13 voltages. Write down a mathematical expression for converting the numbers returned by analogread into Using this expression, you can use the RedBoard as a simple digital voltmeter. Modify your code so that the serial monitor outputs voltage. Write the line of code that does the computation here. Since the Arduino can only measure voltages, how could it be used to measure current? Include a circuit schematic in your explanation. How do would you measure resistance? If you aren t sure, move on to the next portion of this experiment and then come back to this question.

14 If you take time to familiar with the components in your kit, you can even add a LCD screen to your RedBoard and use it a multimeter without needing to a computer connection. Arduino as a Circuit Build Circuit #2 from your SIK Guide and load the corresponding code onto your RedBoard. Play around with the potentiometer and verify that the LED changes brightness corresponding to the position of the potentiometer. What is causing the LED to change brightness? Be specific. So far in this lab we have learned about resistive sensors. As you saw earlier in this experiment, the Arduino can only read voltages through the I/O pins. In order to make use of resistive sensors, we must employ a circuit we saw in Experiment 2: the voltage divider circuit. Modify Circuit #2 as to include the flex sensor as shown in the circuit diagram below.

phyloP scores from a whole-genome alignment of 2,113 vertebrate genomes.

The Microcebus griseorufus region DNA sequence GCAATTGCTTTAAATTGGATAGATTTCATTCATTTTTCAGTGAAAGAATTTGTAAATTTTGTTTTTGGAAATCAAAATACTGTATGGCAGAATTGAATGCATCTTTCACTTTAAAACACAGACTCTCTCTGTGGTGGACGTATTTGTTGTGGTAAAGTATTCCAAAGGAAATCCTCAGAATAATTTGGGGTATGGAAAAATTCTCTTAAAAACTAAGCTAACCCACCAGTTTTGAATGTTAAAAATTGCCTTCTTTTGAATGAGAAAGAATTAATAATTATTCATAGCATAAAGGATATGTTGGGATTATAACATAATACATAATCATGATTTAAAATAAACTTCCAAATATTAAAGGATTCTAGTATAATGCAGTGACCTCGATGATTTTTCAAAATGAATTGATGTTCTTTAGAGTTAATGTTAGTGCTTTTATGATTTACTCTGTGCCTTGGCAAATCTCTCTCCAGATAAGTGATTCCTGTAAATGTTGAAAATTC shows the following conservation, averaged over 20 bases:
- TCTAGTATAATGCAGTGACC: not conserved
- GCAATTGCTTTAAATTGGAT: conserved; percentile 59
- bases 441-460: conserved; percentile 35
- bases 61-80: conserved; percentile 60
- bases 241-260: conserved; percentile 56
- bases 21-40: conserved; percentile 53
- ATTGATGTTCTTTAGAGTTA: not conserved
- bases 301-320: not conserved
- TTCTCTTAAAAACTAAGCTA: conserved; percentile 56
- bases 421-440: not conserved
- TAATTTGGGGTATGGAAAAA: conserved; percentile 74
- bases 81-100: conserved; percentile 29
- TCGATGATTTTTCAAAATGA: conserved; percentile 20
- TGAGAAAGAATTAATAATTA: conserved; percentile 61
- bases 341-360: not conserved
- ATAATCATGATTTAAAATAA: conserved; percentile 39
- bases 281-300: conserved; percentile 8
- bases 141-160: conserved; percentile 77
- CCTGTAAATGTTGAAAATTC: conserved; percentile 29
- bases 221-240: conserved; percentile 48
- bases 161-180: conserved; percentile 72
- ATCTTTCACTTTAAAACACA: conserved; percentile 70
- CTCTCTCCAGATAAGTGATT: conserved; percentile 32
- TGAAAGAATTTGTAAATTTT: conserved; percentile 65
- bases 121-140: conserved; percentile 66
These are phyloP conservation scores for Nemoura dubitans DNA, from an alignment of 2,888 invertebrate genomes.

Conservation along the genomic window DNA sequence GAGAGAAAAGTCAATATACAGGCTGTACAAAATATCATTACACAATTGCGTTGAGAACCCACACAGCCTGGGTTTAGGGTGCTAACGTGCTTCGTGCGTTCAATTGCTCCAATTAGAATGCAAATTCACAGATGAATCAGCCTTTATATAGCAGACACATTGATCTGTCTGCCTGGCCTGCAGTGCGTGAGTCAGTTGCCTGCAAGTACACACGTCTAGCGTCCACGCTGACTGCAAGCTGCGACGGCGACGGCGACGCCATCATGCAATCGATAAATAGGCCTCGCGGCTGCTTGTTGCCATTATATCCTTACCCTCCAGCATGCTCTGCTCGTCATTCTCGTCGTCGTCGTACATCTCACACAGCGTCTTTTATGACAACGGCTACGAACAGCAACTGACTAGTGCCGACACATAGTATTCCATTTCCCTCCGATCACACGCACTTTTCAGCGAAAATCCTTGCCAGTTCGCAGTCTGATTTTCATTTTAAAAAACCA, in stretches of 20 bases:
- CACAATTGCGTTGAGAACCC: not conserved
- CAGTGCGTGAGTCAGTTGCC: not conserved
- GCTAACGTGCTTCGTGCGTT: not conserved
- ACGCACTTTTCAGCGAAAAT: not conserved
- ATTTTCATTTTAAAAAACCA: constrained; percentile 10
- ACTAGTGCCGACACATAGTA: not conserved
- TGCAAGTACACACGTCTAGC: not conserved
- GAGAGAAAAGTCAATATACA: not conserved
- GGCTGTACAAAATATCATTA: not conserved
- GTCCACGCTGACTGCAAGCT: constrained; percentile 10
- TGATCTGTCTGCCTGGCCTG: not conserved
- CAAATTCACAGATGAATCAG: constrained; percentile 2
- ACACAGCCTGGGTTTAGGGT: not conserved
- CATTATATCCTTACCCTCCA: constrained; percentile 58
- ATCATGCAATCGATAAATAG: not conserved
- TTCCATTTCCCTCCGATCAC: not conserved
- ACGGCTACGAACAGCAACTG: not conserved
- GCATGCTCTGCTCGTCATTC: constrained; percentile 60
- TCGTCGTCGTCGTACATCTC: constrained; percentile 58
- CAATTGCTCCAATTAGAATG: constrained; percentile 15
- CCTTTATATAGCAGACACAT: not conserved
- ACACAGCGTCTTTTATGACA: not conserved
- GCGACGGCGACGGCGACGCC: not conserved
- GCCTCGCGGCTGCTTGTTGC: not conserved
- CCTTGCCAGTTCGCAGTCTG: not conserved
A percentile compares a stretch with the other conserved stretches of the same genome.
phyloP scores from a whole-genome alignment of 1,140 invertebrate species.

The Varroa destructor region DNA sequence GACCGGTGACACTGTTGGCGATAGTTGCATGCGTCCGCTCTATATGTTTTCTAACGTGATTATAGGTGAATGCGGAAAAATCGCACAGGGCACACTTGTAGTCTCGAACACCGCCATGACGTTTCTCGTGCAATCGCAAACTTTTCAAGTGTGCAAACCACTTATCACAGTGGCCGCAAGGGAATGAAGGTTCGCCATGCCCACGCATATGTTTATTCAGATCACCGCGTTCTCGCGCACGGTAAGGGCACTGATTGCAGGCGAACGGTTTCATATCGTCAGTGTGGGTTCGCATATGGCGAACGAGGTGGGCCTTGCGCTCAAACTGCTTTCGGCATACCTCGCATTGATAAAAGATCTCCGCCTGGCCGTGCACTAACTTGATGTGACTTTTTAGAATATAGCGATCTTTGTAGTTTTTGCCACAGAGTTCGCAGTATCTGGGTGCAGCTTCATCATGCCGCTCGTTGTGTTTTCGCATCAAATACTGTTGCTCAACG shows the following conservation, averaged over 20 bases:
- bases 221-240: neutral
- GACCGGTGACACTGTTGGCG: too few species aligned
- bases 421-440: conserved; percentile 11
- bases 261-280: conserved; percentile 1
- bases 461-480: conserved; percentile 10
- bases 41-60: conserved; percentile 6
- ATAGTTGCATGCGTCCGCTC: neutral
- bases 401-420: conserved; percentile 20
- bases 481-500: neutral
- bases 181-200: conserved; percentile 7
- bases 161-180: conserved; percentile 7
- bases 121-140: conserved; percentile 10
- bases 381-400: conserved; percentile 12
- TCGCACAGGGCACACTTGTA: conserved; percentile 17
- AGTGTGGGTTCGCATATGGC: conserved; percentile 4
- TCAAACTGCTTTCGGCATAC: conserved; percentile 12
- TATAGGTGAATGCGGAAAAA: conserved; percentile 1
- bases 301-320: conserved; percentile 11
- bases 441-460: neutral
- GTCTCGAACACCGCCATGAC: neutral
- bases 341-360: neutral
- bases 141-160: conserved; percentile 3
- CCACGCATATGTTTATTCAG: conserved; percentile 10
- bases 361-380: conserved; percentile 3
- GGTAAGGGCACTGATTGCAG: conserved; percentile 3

15 Figure 4: Circuit schematic showing modifications to Circuit #2 of the SIK Guide. Does the LED get as bright as it could with the potentiometer attached? Does it get as dark? As you should recall, the range of voltages measured across the flex sensor will not reach the full range of 0-5V. Record the minimum and maximum values read in by the Arduino here (i.e. the value corresponding to the sensor un-flexed and flexed to 90 degrees).

16 Initialize a new variable to represent the value we will write to the LED pin using the following line of code. Insert this line just after sensorvalue is initialized: int ledvalue; Now replace the line containing analogwrite function in your code with the following lines. Replace MIN with the minimum value read by the Arduino (use the code from the Arduino as DMM portion of this lab). ledvalue = int((sensorvalue - MIN) * 250 / (MAX - MIN)); if (ledvalue < 0) { ledvalue = 0; } if (ledvalue > 255) { ledvalue = 255; } analogwrite(13, ledvalue); The first of these lines calculates the new output value converts it to an integer (rather than a floating point variable). For this to work, you must first replace MIN and MAX with values recorded earlier. The IF-statements you inserted ensure that we do not try to enter invalid values to analogwrite. Explain in your own words what the code does now.